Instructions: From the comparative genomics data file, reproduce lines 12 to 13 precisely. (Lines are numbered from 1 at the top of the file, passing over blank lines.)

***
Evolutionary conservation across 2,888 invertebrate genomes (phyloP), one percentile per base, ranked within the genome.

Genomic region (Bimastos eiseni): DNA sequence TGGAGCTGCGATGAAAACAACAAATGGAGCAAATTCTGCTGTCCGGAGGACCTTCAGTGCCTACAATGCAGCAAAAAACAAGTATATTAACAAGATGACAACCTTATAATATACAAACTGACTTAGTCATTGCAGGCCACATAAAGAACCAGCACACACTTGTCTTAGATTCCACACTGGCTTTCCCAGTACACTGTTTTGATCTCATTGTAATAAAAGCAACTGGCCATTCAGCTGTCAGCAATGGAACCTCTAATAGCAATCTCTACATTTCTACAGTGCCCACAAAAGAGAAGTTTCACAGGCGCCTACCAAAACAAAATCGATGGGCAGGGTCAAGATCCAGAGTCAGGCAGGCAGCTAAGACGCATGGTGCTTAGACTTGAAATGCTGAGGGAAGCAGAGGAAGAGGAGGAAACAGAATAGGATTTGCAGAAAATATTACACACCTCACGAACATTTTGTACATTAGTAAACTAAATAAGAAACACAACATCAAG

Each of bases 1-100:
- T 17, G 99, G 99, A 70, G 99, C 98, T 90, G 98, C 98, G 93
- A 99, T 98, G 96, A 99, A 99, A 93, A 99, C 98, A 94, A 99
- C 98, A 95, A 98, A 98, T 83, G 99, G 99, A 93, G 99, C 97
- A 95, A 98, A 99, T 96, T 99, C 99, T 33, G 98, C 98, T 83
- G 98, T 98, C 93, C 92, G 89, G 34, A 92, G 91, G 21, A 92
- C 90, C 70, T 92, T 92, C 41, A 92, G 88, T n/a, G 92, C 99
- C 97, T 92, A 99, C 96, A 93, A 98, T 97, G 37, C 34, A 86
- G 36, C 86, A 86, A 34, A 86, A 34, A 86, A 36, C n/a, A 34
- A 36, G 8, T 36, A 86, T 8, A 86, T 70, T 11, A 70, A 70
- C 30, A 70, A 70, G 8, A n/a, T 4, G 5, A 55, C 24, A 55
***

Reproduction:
- A 36, G 8, T 36, A 86, T 8, A 86, T 70, T 11, A 70, A 70
- C 30, A 70, A 70, G 8, A n/a, T 4, G 5, A 55, C 24, A 55